If there were enough universes (there’d need to be zillions of them), and if they all had different randomly determined laws and values, then many different universes would result. Life would only evolve in the rare universe that had the necessary properties.
This is the favoured explanation for many scientists and philosophers, but it has a number of difficulties:
- It is speculative, with no observable scientific evidence, and (some say) it is impossible we’ll ever get that evidence because there is no connection between our universe and the other hypothetical ones.
- There would have to be an enormous number of universes for the odds of our universe randomly occurring to become reasonable.
- Even if there is a multiverse with an enormous number of universes in it, the chances of being in a large orderly universe like ours is still very small, as Penrose calculated, and it would be far more likely that we were in a small orderly pocket in a disorderly universe. So the multiverse may not explain the fine-tuning at all.
- If zillions of universes exist, each with different physical properties, then we need an explanation for that amazing fact. How were zillions of universes generated or created in the first place, and how did that process come to be so “fine-tuned” that every universe has different properties, as required? Theoretical physics has some answers, but this is still a problem.
So the multiverse remains the only possible satisfactory scientific explanation, and it is a very problematic and speculative one. It is favoured by many cosmologists and doubted by others.
Was it God?
Science doesn’t seem to have an explanation apart from the very speculative multiverse, and we still have to explain how the multiverse turned out so special. The apparent “fine-tuned” design of the universe suggests a designer, and that suggests intelligence and purpose. And an intelligent, purposeful creator and designer sounds just like “God”.
So the explanation that God designed it all becomes a very plausible one, discussed in several of the books on cosmology that I have read. Scientists would prefer a scientific explanation, but perhaps we are left with a “personal” or supernatural explanation instead.
Many philosophers and scientists, whether they be theists, atheists or agnostics, regard fine-tuning as the best of all arguments for the existence of God. The logic is simple and the alternative explanations are difficult.
The scientific discovery of the “fine-tuning” of the universe, combined with the difficulty of explaining the reason why any universe exists (discussed in my last post, Why does the universe exist?), combine to make a formidable argument for the existence of a God.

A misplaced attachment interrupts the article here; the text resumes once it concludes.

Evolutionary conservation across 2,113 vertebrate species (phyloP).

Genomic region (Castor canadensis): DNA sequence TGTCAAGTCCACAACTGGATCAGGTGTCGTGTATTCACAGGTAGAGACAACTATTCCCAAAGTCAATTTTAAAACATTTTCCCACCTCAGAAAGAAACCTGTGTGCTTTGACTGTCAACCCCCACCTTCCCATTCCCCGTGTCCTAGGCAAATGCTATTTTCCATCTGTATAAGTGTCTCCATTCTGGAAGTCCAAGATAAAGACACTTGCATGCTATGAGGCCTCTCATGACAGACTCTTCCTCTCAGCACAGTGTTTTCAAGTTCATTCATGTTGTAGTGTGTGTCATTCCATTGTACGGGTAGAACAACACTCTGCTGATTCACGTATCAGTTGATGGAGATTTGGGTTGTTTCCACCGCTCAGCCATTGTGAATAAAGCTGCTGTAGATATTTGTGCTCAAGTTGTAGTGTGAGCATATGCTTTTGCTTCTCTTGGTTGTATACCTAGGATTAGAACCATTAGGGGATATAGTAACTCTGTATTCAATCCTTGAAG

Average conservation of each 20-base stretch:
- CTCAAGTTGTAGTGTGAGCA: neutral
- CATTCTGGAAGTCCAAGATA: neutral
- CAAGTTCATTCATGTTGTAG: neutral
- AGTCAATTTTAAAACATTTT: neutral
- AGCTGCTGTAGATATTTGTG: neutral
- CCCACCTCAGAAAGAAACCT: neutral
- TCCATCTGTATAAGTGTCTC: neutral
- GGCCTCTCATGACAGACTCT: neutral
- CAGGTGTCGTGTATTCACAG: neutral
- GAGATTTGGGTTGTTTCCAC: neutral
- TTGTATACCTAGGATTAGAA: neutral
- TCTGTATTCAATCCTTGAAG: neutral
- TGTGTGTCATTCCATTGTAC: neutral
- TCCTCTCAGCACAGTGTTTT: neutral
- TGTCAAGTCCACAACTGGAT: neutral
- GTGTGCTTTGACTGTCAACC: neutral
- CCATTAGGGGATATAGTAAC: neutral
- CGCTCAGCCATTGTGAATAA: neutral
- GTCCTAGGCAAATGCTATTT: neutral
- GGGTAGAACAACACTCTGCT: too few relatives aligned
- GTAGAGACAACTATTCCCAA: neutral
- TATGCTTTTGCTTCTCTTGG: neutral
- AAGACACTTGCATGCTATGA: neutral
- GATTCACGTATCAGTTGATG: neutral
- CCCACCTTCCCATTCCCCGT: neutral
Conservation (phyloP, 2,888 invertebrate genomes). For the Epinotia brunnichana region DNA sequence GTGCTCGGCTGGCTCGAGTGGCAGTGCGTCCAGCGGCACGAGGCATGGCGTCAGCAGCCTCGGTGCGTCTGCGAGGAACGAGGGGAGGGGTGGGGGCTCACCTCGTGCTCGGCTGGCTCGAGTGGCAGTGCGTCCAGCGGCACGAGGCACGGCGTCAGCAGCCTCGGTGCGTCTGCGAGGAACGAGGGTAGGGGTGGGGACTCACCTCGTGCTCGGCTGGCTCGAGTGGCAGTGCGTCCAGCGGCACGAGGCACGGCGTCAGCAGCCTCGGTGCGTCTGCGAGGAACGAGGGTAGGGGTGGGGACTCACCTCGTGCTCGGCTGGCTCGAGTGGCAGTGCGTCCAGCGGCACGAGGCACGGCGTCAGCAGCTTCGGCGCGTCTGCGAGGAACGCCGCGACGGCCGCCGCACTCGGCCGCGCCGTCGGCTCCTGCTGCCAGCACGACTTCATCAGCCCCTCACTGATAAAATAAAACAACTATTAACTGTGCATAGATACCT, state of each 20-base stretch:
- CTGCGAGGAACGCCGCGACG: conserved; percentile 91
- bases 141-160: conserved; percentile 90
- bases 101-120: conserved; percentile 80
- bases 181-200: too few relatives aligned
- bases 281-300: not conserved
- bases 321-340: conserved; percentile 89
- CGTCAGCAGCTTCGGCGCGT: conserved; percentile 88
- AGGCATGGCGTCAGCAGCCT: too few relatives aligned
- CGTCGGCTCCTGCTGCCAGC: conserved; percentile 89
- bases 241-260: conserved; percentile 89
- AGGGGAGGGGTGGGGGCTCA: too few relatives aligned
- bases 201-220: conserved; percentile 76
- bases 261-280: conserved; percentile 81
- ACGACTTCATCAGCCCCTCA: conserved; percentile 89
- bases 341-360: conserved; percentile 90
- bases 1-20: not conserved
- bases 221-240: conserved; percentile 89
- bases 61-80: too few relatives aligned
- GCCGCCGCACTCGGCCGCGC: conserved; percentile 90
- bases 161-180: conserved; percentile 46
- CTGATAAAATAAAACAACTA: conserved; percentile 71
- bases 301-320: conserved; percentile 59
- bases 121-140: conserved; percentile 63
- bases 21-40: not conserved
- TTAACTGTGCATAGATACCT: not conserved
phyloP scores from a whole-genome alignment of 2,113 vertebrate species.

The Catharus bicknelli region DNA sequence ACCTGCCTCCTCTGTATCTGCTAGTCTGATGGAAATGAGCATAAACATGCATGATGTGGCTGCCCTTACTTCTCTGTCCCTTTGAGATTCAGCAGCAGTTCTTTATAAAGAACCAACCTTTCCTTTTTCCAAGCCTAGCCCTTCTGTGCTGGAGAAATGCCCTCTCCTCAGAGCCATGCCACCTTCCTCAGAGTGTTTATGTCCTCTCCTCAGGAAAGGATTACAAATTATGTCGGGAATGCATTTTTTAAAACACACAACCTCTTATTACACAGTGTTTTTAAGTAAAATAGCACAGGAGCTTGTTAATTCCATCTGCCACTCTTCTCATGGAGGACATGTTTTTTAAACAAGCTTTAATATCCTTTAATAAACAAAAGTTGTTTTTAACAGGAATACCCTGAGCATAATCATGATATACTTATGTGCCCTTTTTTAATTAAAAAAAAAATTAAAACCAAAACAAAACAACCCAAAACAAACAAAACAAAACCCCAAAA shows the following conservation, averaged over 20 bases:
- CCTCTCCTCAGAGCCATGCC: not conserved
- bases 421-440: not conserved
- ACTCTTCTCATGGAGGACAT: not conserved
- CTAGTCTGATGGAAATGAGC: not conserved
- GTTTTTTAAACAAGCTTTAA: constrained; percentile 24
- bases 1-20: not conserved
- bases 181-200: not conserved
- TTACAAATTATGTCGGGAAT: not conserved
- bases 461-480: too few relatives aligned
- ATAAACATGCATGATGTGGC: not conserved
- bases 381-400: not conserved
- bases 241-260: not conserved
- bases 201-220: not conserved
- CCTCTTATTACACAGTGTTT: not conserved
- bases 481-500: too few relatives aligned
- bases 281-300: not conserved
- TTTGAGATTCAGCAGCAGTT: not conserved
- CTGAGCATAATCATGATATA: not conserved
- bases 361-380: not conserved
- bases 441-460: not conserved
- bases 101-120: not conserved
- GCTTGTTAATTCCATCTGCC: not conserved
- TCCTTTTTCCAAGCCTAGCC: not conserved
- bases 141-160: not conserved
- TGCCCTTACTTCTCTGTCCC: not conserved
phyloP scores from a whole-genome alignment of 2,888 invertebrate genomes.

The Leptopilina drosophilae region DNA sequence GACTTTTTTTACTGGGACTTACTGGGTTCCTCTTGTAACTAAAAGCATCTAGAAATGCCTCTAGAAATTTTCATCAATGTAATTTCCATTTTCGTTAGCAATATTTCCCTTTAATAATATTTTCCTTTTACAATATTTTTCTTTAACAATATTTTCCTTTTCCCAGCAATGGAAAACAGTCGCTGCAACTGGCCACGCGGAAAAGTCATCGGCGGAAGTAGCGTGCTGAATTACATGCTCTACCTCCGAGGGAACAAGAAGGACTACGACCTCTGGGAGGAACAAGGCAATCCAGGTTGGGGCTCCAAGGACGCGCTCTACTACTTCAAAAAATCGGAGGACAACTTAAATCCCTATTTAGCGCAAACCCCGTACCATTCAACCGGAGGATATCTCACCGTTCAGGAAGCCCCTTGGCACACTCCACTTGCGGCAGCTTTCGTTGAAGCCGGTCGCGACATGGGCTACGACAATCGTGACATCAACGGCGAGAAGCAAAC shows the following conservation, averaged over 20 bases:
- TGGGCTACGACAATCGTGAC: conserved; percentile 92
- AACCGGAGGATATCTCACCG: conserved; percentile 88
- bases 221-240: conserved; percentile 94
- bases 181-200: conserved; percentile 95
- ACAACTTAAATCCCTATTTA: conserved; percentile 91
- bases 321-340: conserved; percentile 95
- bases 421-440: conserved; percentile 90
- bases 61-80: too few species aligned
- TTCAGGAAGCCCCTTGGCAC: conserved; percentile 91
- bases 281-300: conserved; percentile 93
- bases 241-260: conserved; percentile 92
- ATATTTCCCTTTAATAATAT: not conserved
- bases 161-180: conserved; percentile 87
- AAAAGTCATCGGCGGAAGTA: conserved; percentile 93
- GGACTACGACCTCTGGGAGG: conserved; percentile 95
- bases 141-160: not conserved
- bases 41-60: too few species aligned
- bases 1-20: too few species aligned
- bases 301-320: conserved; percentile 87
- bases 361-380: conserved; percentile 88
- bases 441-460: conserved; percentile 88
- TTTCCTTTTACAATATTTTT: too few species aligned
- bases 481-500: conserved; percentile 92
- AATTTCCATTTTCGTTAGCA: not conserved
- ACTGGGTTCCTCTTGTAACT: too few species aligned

If there was no God, you wouldn’t expect anything to exist (there’d be no reason why it should), and if something did exist for no apparent reason, you wouldn’t expect it to be so well-ordered that it would result in a universe that could support life. The idea that a God created it seems to me to be a much more reasonable explanation than it all happened by chance and for no reason or purpose.
One step at a time
But we shouldn’t go too fast. Even if this is all true and the universe was designed and created by a God, it doesn’t tell us about that God’s character – whether he cares about us, whether we can know the truth about her, or even whether it is personal.
But the scientific fact of the big bang and fine-tuning do give us a reasonable basis for thinking a God quite likely exists and created a universe for some purpose.
On that basis, we can move forward in our investigation of reasons to believe in God (or not) and what he or she is doing.
- A Fortunate Universe: Life in a Finely Tuned Cosmos by Geraint F. Lewis and Luke A. Barnes. Cambridge University press, 2016. This is simply the best, most readable and most comprehensive book on the topic of fine-tuning, written by two Australian astrophysicists. I reviewed it here.
- Was the universe designed for us?
- Science and the design of the universe
- The teleological argument
- 12 reasons to believe in God – the first post in this series.
Photo: Spiral galaxy M51, about 30 million light years away, that is in the process of merging with a smaller galaxy (NASA).
The fine-tuning of nature’s fundamental constants is a miracle. Learn more about the ideas by simulating the tuning of six constants at UFTmachine.com. The focus is the what of fine-tuning not the why. Non-commercial, no tablet support.
Comments are closed.